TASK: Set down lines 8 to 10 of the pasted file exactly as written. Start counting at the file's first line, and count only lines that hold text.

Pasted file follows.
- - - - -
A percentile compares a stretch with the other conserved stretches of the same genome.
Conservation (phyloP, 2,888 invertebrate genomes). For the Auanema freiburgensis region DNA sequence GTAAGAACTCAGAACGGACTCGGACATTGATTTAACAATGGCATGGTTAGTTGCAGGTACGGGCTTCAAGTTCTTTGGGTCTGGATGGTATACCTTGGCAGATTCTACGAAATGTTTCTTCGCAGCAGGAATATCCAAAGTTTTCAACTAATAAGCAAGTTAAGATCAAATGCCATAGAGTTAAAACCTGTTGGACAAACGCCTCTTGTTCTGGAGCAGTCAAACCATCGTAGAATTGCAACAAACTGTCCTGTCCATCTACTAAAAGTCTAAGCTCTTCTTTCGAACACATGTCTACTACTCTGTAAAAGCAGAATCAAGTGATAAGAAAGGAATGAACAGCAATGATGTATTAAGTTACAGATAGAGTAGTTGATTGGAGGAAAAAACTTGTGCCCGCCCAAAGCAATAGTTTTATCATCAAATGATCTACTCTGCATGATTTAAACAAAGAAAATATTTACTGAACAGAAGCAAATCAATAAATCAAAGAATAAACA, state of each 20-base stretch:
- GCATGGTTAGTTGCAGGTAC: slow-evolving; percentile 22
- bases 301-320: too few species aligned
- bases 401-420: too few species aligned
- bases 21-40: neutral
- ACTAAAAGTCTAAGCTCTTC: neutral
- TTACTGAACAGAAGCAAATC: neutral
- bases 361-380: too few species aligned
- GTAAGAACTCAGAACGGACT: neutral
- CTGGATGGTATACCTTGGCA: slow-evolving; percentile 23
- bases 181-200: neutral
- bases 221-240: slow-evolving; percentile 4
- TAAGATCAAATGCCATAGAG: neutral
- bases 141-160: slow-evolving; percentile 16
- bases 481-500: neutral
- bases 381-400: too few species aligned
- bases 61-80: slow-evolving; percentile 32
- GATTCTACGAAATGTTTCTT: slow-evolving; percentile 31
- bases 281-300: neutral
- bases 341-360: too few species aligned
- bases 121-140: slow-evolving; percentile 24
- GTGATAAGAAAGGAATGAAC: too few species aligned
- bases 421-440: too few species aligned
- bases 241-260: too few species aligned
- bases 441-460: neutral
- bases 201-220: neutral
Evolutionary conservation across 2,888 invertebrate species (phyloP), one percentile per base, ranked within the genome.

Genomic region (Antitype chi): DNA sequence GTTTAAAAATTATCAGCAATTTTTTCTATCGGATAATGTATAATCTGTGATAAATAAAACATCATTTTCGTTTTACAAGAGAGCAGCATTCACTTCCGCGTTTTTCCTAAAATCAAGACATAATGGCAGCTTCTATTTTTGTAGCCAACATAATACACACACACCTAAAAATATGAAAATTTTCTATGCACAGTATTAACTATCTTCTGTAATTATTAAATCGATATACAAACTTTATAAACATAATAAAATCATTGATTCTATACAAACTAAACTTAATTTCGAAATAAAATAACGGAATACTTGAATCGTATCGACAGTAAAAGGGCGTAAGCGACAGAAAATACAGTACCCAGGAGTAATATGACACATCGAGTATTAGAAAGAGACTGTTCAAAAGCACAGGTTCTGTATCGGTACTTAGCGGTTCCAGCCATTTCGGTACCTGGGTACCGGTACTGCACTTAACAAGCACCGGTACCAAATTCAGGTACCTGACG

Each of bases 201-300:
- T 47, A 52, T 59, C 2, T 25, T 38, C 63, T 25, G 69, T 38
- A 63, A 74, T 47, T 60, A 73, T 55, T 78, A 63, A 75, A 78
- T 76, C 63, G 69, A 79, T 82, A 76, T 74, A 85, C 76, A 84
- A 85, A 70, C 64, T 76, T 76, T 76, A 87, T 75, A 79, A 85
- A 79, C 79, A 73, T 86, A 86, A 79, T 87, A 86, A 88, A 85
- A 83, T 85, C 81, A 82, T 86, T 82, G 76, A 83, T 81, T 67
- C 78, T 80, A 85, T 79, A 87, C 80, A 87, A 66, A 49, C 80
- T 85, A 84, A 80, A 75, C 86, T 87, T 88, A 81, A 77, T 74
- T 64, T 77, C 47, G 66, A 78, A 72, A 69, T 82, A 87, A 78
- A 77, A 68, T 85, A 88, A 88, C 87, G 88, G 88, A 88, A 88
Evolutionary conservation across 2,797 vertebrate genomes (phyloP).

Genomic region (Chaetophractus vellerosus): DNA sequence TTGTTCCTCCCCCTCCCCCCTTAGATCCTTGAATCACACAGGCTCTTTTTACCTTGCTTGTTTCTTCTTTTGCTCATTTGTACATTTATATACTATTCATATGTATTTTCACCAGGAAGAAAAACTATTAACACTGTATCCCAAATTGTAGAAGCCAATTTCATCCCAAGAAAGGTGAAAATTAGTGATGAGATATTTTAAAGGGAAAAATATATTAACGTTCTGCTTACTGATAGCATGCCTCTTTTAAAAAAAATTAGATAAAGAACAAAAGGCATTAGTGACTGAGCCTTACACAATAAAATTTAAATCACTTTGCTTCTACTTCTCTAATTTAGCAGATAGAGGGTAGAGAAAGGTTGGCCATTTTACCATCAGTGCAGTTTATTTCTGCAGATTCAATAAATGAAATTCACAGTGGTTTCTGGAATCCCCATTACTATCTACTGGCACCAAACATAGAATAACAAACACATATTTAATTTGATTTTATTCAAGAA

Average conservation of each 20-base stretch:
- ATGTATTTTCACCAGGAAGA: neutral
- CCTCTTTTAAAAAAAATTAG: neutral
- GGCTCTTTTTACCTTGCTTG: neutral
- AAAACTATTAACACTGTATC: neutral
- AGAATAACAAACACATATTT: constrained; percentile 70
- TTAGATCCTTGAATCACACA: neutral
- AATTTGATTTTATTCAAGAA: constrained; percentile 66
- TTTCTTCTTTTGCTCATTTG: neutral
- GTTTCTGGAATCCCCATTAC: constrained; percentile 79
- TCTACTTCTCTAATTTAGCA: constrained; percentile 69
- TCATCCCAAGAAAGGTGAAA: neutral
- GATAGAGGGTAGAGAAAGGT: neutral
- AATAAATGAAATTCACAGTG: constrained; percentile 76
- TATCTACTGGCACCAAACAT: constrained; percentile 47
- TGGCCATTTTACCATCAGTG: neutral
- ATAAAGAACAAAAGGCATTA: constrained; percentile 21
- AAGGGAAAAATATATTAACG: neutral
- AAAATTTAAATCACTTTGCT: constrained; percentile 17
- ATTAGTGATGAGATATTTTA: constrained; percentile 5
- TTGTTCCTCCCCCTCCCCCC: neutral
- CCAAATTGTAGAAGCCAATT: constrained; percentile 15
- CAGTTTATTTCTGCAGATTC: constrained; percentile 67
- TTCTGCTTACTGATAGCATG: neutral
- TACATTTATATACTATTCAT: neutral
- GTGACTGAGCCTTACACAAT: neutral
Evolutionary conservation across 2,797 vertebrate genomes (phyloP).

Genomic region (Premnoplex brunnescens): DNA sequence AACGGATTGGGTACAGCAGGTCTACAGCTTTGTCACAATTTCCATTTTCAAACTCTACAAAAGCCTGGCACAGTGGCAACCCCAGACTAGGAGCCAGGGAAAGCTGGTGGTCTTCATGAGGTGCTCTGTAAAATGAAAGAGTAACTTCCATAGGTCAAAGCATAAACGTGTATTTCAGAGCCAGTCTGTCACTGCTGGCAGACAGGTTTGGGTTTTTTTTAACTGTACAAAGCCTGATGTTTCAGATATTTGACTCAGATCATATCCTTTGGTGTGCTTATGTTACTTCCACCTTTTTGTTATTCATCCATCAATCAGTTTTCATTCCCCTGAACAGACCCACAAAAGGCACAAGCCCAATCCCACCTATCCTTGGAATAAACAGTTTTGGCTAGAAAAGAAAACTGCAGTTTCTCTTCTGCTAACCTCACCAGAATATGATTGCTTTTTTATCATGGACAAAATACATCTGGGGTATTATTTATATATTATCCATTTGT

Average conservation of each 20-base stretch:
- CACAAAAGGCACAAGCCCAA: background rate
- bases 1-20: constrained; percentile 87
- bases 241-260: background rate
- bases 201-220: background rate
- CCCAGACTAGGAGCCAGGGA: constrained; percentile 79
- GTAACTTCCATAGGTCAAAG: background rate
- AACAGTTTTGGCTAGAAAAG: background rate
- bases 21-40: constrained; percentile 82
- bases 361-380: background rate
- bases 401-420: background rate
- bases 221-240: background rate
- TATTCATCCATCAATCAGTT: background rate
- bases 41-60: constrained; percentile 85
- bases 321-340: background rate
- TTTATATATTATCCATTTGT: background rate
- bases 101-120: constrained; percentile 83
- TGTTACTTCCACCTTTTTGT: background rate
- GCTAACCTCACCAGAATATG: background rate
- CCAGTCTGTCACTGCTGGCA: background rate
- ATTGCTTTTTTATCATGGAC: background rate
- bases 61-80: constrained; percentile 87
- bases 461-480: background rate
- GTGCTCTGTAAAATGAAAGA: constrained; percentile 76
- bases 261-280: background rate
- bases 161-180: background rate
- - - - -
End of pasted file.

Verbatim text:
- TTACTGAACAGAAGCAAATC: neutral
- bases 361-380: too few species aligned
- GTAAGAACTCAGAACGGACT: neutral